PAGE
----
Community action can drive change and save our township.

Toxic cloud threatens township

Lue village and its public school are located within three kilometres of the mine open-cut pit which involves highly toxic substances such as lead, cadmium, arsenic and silver. The experience of other large open-cut mines is that this distance falls far short of sufficient distance to protect residents from the serious impacts of dust and noise. There is no other new open-cut lead mine is Australia that has been established in such close proximity to an existing community, and no other lead mine close to a community that is totally reliant upon water collected from roofs, and so exposed to the risk of toxic metal contamination.

"There is a high risk of existing rainwater tanks for drinking water supply becoming unsafe due to metal and metalloid contamination"

Professor Noller, Associate Professor and Principal Research Fellow for the Centre for Mined Land Rehabilitation of the University of Queensland expresses concern for drinking water contamination for a community totally reliant upon rainwater collection. Metals and arsenic may impact on the drinking water supply via dust dispersion and solubilisation in rainwater tanks via dust dissolution. Therefore there is a high risk of existing rainwater tanks for drinking water supply becoming unsafe due to metal and metalloid contamination.

  • There is no safe level of exposure to lead.
  • Risk of contamination of domestic water tanks.
  • Less than 3km between open-cut mine and Lue village - much less than the minimum buffer zone of 5km recommended by experts
  • Intrusive noise pollution
  • Damage to surface and subsurface water

There is no safe level of exposure to lead

There is scientific consensus that there is no safe level of exposure to lead. The risks are particularly high for children, with compelling scientific evidence that lead exposure reduces IQ and impacts upon behaviour, being a significant factor in the development of ADHD and anti-social behaviour. These deficits are life-long. There are also risks for adults from lead exposure. A paper published in Environmental International supports the findings of previous studies that children who are exposed to lead are more likely to suffer from behavioural problems. In tracking lead emission rates against the rates of violent assaults 22years later in six US cities, the study is able to document a clear association between lead in the environment and crimes of aggression.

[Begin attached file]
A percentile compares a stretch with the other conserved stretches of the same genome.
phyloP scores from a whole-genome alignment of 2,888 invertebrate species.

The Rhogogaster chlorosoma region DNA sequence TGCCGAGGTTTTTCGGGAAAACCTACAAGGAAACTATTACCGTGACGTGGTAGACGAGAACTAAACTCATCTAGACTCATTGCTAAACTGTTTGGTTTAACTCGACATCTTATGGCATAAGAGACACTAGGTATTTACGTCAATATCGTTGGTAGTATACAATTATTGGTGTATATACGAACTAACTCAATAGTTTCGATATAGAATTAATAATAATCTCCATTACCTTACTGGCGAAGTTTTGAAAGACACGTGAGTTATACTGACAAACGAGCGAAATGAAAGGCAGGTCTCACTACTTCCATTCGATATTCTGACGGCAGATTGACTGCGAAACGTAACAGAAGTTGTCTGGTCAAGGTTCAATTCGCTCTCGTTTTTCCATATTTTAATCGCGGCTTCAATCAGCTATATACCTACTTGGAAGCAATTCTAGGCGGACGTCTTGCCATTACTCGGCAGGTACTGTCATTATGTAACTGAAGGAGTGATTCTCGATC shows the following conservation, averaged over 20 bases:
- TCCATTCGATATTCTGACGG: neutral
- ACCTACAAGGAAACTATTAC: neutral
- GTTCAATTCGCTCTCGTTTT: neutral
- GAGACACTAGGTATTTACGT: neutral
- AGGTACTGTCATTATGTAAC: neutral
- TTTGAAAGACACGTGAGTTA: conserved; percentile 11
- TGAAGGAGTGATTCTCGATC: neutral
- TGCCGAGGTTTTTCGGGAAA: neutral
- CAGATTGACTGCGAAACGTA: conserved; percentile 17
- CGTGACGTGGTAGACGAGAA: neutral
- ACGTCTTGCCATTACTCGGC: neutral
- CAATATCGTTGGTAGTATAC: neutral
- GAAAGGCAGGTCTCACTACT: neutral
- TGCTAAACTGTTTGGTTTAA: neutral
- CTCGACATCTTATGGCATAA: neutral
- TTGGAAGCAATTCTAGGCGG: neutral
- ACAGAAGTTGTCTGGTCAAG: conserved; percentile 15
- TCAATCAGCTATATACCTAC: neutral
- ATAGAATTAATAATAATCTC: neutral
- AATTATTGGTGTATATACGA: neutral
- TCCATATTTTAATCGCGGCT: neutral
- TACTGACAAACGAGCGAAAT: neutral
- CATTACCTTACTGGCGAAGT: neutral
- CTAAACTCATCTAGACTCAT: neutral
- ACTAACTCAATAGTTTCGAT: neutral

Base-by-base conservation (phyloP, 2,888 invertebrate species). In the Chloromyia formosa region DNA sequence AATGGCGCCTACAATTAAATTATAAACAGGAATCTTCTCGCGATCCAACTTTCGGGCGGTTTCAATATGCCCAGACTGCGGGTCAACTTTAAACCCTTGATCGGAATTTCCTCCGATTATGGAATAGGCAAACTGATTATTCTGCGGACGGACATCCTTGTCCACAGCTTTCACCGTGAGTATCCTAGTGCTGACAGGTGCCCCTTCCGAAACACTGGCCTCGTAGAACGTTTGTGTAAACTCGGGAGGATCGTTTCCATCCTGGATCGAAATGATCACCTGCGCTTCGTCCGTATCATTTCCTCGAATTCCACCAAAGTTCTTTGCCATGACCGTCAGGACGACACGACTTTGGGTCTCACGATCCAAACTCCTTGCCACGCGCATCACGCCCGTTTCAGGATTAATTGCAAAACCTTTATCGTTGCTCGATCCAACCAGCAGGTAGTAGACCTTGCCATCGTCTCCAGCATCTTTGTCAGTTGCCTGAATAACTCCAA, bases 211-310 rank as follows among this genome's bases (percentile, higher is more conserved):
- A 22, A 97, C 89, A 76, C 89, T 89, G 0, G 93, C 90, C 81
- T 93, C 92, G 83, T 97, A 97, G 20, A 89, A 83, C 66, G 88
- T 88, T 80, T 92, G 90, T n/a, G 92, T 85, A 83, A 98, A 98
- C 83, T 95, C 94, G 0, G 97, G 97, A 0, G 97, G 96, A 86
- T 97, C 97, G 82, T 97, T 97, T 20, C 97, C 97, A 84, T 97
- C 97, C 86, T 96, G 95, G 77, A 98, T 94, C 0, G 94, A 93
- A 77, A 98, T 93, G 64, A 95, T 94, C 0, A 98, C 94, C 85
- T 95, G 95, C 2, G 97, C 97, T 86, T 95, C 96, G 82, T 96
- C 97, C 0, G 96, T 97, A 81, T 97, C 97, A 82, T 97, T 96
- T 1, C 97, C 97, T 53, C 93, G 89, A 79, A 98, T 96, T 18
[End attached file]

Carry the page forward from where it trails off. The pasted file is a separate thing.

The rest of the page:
In an interview with the ABC Radio's The World Today, an environmental scientist from Macquarie University, Dr Mark Taylor has stated that the evidence of this study, alongside other studies with similar results is quite compelling. Dr Taylor also stated that while lead from vehicle emissions is no longer the problem it was, lead from other sources such as mining operations remains a problem, and that is it not a dead issue at all.


Insufficient buffer between mine and existing community

A forum on lead held at Macquarie University, involving over 60 national and international medical, public health, environmental and toxicology experts from universities, industry, government and health departments, affirmed that the breadth of scientific research of recent decades supports the view that "there is no safe level of lead". The serious neurological and behavioural outcomes for even very small exposures to lead by children are well-documented.

The view of the forum was that every effort must be made to eliminate lead exposure. In view of past mistakes in allowing sources of lead exposure, such as in mining, to be in proximity to communities, the forum was of the view that the same mistakes must not be repeated. In their consensus statement, the forum declared that "Where new potential sources of lead pollution are proposed, there needs to be sufficient geographic separation, unlike the co-location of many existing mining and smelting industries and communities".